They say a picture is worth a thousand words. But that's not quite the same as saying the camera never lies.
Indeed, the camera can lie and when it does, it speaks falsehood in a way that a thousand words never could.
I was browsing through Facebook the other day and came across an article a friend had shared entitled "Welfare Pissed After President Trump Requiring "Welfare to Work"--The Free Ride is Ending". I'm not going to get into the article itself right now. I want to talk about the picture that accompanied the article.
First off, posting this photo on this blog was no easy task. It doesn't appear on the actual website the Facebook share links to. You can't just right click the image and "save image as. . ." The image is expected to be shared with the article title, not saved "out of context." The photo is click bait, designed to quickly say what a thousand words can't, to deliver a message succinctly. And I was just unwilling to assist these folks in sharing their toxic view of America by sharing it to my own Facebook page even if only to critique it. In the end the photo you see above I acquired by taking a screen shot of my friend's Facebook page, and then cropping and saving it in my laptop's Paint software.
So here's my issue with the photo. The message it intends to send is that these people are the face of welfare. It's no accident that they are black. When we think of welfare recipients, especially those who would be "pissed" at being required to work, we are expected to think of them as people of color. A photo that showed a group of white people would somehow come across as less "believable" or perhaps require more "explanation" (despite the fact that welfare recipients are predominantly white--a function of being our nations largest racial demographic).
It's also no accident that the photo shows not just one or two or even ten people, but instead a massive crowd that stretches to the edges of the camera frame and beyond. I don't know what welfare office this is supposed to be but we can only assume that they are overwhelmed by demand. The message here is that it's not just one or two "bad apples" working the system but many (maybe even most). This mob is angry that they will now be required to go to work...and who knows it. ..it could turn ugly. You know how they are.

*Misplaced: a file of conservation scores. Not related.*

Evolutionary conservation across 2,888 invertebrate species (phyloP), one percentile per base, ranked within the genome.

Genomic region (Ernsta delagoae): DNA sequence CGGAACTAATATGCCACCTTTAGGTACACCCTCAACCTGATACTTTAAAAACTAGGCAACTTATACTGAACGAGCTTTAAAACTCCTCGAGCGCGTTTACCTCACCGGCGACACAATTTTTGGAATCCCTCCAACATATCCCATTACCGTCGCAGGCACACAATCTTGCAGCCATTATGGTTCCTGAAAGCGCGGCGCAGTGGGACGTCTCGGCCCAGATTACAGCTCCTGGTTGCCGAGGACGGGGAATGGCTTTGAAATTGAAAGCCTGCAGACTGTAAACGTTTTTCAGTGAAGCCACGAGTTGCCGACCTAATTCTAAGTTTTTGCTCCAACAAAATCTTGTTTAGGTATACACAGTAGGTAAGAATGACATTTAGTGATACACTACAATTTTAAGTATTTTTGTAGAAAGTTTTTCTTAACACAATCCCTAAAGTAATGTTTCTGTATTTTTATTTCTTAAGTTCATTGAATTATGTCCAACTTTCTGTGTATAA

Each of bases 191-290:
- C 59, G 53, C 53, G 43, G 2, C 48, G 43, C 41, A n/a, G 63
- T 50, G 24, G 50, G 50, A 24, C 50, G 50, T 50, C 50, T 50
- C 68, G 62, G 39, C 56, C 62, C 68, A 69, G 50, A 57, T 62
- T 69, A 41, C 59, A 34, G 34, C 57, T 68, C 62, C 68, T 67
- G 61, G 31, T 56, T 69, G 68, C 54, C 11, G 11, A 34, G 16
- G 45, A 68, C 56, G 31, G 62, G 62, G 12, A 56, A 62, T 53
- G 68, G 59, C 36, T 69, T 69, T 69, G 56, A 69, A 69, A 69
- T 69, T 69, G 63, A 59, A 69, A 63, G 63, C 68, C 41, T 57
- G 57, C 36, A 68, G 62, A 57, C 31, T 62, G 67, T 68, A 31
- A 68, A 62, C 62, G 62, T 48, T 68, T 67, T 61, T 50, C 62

A picture like this is intended to provide answers not provoke questions. But I think it's important, perhaps more important than ever to ask questions. Is Donald Trump actually signing some new legislation in this photo? Probably not. It's more likely a random photo of the President at his desk. Is the photo on the right really of a mob of welfare recipients? This seems unlikely too. Indeed, as I studied the picture more closely, I began to wonder if the photo was even taken in the United States.
Here's another photo making the rounds on Facebook:
The caption reads: One of the deepest photos I've seen this year. Taken yesterday at a Confederate Rally in Stone Mountain. Here, we see police give a white man with his hand on his gun unending patience.
As someone as horrified by the recent verdict in the shooting of Philando Castille, this photo resonates strongly with me. It seems to vividly illustrate the contrast between the way police respond to black and white people who may present a threat. But the key word here is seems. Precisely because I feel strongly on this subject it's vital that I force myself to stop and ask some questions. What's really going on here? Is the man really about to pull his gun? Is the officer really "talking the man down"? That may be the case. But then again, we can't really know for sure. What I do know is that after doing some research about the protests at Stone Mountain, Georgia in the summer of 2015 and finding this picture and others there are no stories about an agitated, armed protester being talked down by police (there were reports of altercations between protesters and counter-protesters, but nothing specifically involving law enforcement). The caption tells us what to see. . .but it's not at all clear to me that that's actually what we're seeing. I agree that with the message the photo is trying to send..but I have to question if the photo itself is accurate.
Today more than ever, we need to ask questions about what we see in the news, in our Facebook feeds, and in our e-mail inboxes. But here's the trick. Most of us are really good at questioning things we disagree with. Most of us are terrible at applying the same critical gaze to news--pictures and otherwise--with which we agree. And that second skill is the one we really need badly in this country right now. I think we'd be a lot better off if we started challenging and questioning the images that we would ordinarily swallow uncritically, and whose messages we'd absorb without even realizing it.
Here's two questions to ask whenever you see a provocative photo. First, what is the message the photo is trying to convey? Second, is the message the photo is conveying accurate?